Remembering the Battle of Britain





While memories of the Battle of Britain remain fresh in the minds of The Few who flew, and the staff who supported them, veterans fear its significance could soon be forgotten by others.

Seventy years ago the RAF was locked in a life and death struggle with the Luftwaffe in the skies over England.

The three weeks between mid-August and early September in 1940 were decisive for the Battle of Britain.

The bravery of the RAF pilots was captured in Winston Churchill's speech on 20 August when he said "never in the field of human conflict was so much owed by so many to so few".

Those left of The Few, as those pilots became known, are now in their 90s. Some of them fear they will soon not be around to remind people of the events that summer.

Tom Neil was a 20-year-old Hurricane pilot during the battle. He was often scrambled four or five times a day, flying 141 times in all.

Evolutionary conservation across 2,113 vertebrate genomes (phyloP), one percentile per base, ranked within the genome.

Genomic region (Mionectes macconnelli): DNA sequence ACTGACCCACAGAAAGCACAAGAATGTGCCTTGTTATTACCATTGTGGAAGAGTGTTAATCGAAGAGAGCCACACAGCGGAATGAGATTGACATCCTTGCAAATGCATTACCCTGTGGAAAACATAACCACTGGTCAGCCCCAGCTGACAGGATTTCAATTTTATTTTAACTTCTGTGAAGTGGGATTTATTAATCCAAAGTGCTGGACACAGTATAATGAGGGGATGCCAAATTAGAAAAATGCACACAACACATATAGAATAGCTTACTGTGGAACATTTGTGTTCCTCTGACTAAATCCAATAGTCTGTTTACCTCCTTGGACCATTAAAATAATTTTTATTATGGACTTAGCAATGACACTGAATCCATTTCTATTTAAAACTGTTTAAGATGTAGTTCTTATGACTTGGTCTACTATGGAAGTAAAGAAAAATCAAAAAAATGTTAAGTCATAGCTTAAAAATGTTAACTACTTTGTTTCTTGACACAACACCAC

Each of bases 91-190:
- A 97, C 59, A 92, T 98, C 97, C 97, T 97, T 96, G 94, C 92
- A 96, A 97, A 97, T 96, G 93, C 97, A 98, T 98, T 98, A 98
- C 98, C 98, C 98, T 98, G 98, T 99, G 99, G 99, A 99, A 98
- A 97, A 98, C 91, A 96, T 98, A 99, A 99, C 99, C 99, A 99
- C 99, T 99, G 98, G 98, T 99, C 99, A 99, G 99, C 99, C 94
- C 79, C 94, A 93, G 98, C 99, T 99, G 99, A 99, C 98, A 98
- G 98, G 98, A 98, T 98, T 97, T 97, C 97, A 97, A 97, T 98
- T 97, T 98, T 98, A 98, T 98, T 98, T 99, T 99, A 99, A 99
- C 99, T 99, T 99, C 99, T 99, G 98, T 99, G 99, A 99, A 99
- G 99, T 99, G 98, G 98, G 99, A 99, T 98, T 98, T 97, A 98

"As soon as the scramble order came, you'd have to get off the ground in three minutes," he said.

"You're concentrating like mad, looking for the enemy as you get above the clouds.

"The adrenaline is racing… flak is bursting all around you, everything was exciting.

"When you get back on the ground, you feel like a piece of chewed string. You think Christ, that was rather nasty."...



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